he kick of caeine was allegedly
discovered aer humans witnessed
twitchy, spasmodic goats dancing at
what some consider the world’s rst rave party.
ose hirsute revelers had, minutes before the
imaginary techno beats commenced, gorged on
wild coee beans.
Similarly, Tequila may be the end result of
our surveillance of a seriously tipsy opossum.
Certain desert plants, known as agaves, go
through a reproductive cycle wherein a very large
stalk is shot toward the sky. In this process, some
sap typically seeps out, and natural yeasts and
bacteria in the air ferment the ooze. e greedy
little hands of the opossum can scoop up those
juices. Hello, drunk opossum. Clearly then, goat
is to a Venti Carmelattelzino Espresseranto as
opossum is to Jose Cuervo Gold.
Imagine 16th-century Spanish conquistadors
riding westward across Mexico, sunburned, dirty
and driven; their horses foaming with sweat.
ese mobile hordes forged long trails of blood,
dust, murder and…progress. e technologically
advanced conquerors brought knowledge to the
lands they plundered, including one that the
Mexicans would embrace and perfect—the art
of distillation. e world of drink was forever
changed on the exact day that their fatigued
knives, innovative ideas and inebriation
appreciation arrived at the town of Tequila.
e natives there had known for many years
that agave plants that grew in their rich soil
could be fermented to produce an intoxicating,
distinctly avoured brew called Pulque. e
Spaniards taught the natives how to distill it.
Other visionaries decided to try making spirit out
of the heart, not just the sap, of select agaves.
And the rst version of what we now
call Tequila was born.
Never has a spirit produced such misunderstanding.
e words Tequila, mezcal, Pulque, agave, cactus,
By Dr. Keith B. Homan
worms, butteries, larvae, and hallucinations all
group together in a federation of bewilderment.
e following notes are designed to enable you,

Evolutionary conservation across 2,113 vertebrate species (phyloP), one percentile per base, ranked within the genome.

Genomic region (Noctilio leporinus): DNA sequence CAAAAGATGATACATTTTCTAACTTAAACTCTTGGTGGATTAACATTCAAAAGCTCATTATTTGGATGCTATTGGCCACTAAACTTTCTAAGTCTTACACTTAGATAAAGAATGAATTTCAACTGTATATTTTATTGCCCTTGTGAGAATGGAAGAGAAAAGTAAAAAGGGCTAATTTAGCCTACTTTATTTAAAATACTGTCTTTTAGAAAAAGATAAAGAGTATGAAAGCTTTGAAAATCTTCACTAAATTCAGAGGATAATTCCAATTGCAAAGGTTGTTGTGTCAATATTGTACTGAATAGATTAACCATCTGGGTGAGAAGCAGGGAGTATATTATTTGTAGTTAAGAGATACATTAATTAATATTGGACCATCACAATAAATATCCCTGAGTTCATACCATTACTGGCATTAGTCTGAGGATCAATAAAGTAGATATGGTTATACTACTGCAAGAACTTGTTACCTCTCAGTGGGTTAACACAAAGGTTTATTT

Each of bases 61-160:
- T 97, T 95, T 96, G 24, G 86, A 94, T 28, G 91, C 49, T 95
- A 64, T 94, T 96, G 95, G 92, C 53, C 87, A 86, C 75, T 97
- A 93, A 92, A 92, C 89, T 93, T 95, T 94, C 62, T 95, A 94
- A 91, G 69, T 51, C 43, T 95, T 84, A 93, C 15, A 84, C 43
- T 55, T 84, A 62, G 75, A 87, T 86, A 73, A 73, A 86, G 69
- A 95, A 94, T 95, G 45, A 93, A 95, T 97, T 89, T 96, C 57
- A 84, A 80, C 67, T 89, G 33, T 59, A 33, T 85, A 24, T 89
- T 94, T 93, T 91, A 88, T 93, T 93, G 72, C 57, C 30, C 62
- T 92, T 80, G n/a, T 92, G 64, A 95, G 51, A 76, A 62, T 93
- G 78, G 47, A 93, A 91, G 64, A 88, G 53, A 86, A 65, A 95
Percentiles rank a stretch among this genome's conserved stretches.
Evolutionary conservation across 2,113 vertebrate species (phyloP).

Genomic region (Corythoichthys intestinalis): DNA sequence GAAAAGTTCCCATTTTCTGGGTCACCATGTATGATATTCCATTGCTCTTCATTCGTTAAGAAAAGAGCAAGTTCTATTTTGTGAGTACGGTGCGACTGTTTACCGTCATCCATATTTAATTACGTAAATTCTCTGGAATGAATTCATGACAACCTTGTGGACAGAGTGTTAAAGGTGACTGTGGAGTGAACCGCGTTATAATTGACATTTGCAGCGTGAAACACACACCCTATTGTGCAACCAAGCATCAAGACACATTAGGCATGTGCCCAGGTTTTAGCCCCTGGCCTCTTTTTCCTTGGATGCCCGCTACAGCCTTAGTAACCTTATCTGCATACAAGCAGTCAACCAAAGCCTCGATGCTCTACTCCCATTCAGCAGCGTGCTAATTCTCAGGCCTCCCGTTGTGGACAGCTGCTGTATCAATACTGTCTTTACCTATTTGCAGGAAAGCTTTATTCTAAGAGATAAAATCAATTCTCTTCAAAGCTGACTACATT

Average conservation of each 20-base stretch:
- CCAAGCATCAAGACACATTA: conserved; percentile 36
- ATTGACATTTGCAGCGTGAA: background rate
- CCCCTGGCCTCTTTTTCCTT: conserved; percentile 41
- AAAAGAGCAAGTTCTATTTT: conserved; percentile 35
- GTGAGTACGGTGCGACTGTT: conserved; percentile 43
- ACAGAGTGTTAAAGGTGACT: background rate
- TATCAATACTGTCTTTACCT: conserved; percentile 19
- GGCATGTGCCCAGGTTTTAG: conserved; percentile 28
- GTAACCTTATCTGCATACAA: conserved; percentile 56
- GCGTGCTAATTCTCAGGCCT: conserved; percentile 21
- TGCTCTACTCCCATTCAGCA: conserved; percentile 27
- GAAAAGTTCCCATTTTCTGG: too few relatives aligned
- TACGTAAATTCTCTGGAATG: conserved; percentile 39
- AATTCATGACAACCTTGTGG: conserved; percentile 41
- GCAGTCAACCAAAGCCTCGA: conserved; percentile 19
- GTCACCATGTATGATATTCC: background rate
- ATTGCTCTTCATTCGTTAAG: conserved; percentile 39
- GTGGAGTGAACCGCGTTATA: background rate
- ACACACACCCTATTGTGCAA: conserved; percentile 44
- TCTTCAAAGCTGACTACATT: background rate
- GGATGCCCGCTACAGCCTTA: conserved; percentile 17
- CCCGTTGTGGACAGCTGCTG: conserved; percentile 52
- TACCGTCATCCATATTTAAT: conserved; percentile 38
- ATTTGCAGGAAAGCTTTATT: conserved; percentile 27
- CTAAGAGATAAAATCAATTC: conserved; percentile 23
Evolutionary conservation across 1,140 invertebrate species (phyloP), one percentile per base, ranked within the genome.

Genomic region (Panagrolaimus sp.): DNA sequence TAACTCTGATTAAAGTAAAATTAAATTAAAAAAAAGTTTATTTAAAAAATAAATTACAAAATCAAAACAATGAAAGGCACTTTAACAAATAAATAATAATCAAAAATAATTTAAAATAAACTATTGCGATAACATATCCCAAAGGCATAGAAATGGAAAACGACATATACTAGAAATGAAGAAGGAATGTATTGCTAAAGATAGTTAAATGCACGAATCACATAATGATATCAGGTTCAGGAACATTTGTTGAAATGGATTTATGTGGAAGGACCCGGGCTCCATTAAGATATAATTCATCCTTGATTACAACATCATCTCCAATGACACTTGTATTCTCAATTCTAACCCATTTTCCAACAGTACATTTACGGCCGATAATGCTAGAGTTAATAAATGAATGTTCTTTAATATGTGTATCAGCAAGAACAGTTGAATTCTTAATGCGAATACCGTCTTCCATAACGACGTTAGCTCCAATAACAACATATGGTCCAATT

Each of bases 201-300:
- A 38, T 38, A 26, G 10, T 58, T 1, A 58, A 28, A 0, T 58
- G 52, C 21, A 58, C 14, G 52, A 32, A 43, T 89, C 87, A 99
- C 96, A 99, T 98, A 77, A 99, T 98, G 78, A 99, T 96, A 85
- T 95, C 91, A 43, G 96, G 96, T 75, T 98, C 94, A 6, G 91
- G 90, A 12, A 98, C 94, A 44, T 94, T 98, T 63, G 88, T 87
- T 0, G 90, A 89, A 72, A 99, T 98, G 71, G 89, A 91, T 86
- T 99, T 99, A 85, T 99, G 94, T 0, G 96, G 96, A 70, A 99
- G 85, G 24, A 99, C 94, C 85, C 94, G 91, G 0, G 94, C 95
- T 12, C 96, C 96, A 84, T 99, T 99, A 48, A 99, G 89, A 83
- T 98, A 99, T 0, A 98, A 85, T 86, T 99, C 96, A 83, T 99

my booze-savvy reader, to sort out the true
relationships in that vocabulary collection.
Believe me, most of the world cannot.
Pulque is a native drink made from the juices
seeping from an agave, or related plant, that
has successfully sent up a reproductive shoot.
e plant continues to feed the stalk with rich,
fermentable, sugars (which our opossum friend
found out long ago). is sap-derived ferment is
in contrast to both Tequila and mezcal, which are
made from the rich sugars found in the heart, or
‘piña’, of agave plants that have not yet hoisted up
their own breeding appendage.
Agave is not a cactus, and as far as I know,
there is no spirit made from cactus. However,
given that I once made a spirit from avocados in
high school chemistry class—I’m sure it can be
done. Agave, as a matter of fact, is actually more
closely related to lilies than any cacti. It comes
in many varieties, the ‘blue’ agave is the specic
plant used to make Tequila.
Spirits made from dierent agaves, but not
the blue variety, are generally called mezcal in and
around Oaxaca, Sotol, Raicilla, or Bacanora in
other regions of Mexico.
Tequila, like Champagne, is named for a
specic region and is the rst distilled spirit of
North America—a nice distinction to have. e
Tequila region surrounds both the city and the
volcano of the same name, and encompasses the
central-west state of Jalisco and parts of other
neighbours. So, as with Champagne, even if you
make a spirit with pure blue agave, but you did
this outside of the Tequila region, well… by law,
you could not call that ‘Tequila’.